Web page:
As the sun sails the high skies of summer, an old red Honda makes its way down I-81, the bumpy backbone of Appalachia. The car shoots across the Tennessee-Virginia line, then turns eastward and upward to climb over high green hills into North Carolina. Halfway to Asheville, it circles off the interstate and follows a series of mountain roads, each rougher than the last, deep into the dark narrow valleys of the Black Mountains. It stops at last, late in the afternoon, at a campground beside the South Toe River, here little more than a creek. Above loom densely forested foothills, mountains in their own right... and beyond them, Mount Mitchell, the pinnacle of the eastern United States.
Here the driver disembarks, pitches her tent, and waits out the night.
In the pale purple dawn, before light reaches over the eastern hills, she rises. Still sleeps the campground. She checks her pack once last, then trudges to the trailhead to begin her solitary climb.
Miles of roots and rocks pass beneath her feet as the forest awakens around her. From the heights, warblers and thrushes raise their songs to the day. The air warms; she cycles coolant from her water bottle through her pores. Ever climbing, ever rising. Twice she passes through a narrow meadow cut to guide a phone line to the summit; the vegetation here is thick and chokes the trail.
All the way up, she sees only one other: a young man descending.
Broad-leafed trees give way to pines; the pines, in turn, to compact firs. They
shrink down as the summit nears, pulling the sky closer. The trail widens, then emerges onto a paved path leading up to the summit tower.
The crowds converge. Small children cry, dogs bark, and parents wrangle their drive-restless offspring to the top. Out come the smartphones and cameras, all "Look here" and "Smile nice" and "Get down from the edge!" She slips through the crowd, following them up the tower, and rests amidst the commotion. Quickly they circulate up and down and back to their cars; what's easily gained is little valued.
And then to descend. The shade and silence of the woods envelops her once more as she retraces her steps. Though down is easier on the heart, it's harder on the legs; before long her quads beg for a rest. She takes it, briefly, as she passes an ascending party of students. How much farther? they ask, then wince at her answer: a third of the way still to go.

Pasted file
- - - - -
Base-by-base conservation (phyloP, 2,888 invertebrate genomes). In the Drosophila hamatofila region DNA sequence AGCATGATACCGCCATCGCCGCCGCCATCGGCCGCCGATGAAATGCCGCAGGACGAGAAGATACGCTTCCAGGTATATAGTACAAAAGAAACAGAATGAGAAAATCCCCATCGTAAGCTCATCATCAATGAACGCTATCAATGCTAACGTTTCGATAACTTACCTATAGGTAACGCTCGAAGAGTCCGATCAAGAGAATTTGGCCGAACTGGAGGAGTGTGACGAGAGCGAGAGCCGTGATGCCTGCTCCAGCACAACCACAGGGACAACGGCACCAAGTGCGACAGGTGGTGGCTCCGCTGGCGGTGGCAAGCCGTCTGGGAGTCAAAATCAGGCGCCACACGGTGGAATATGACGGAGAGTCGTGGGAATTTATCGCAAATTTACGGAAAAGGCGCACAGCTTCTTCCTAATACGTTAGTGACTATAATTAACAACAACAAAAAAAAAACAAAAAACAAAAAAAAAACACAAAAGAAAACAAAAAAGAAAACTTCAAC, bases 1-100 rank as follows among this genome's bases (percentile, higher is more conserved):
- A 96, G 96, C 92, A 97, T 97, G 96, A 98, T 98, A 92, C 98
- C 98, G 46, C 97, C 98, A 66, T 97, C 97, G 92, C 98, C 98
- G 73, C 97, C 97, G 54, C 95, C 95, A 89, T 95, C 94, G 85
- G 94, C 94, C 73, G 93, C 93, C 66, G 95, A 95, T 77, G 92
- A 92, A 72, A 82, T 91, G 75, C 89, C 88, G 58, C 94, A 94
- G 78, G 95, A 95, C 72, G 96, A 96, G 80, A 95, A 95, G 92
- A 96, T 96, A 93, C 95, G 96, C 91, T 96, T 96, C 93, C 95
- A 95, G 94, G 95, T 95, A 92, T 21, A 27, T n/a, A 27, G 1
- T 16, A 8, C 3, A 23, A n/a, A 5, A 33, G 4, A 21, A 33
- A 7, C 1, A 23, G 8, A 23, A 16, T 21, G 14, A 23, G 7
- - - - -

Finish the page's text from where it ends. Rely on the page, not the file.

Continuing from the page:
She moves on; so do they. Tall oaks and poplars rise like arches above the trail. Slowly the sun disappears behind the mountain. She meets more scattered pairs and trios hiking upward. Will they make it down before dark, she wonders, or do they have rides waiting at the top? Lost in thought, the lower switchbacks slip past indistinctly. After a sudden turn, she finds herself once more on flat ground: trailhead, hike's end.
In camp that night, the man she passed on the ascent walks by her site. Recognizing her, he stops to talk. It turns out they're both strangers to these hills: he's a Yankee, touring south before starting his first job out of school. Why south? she asks, and he introduces his hobby: highpointing. She listens, enthralled, as he recalls the peaks of the Northeast: Katahdin's knife-edge, the winds of Mt. Washington, and the long trek up Mount Marcy. They compare memories of Mount Rogers, the first stop on his trip, then lapse into a wandering conversation until dusk overtakes the sky.
The next day he invites her to join him up Clingman's Dome. She accepts, and her collection begins...
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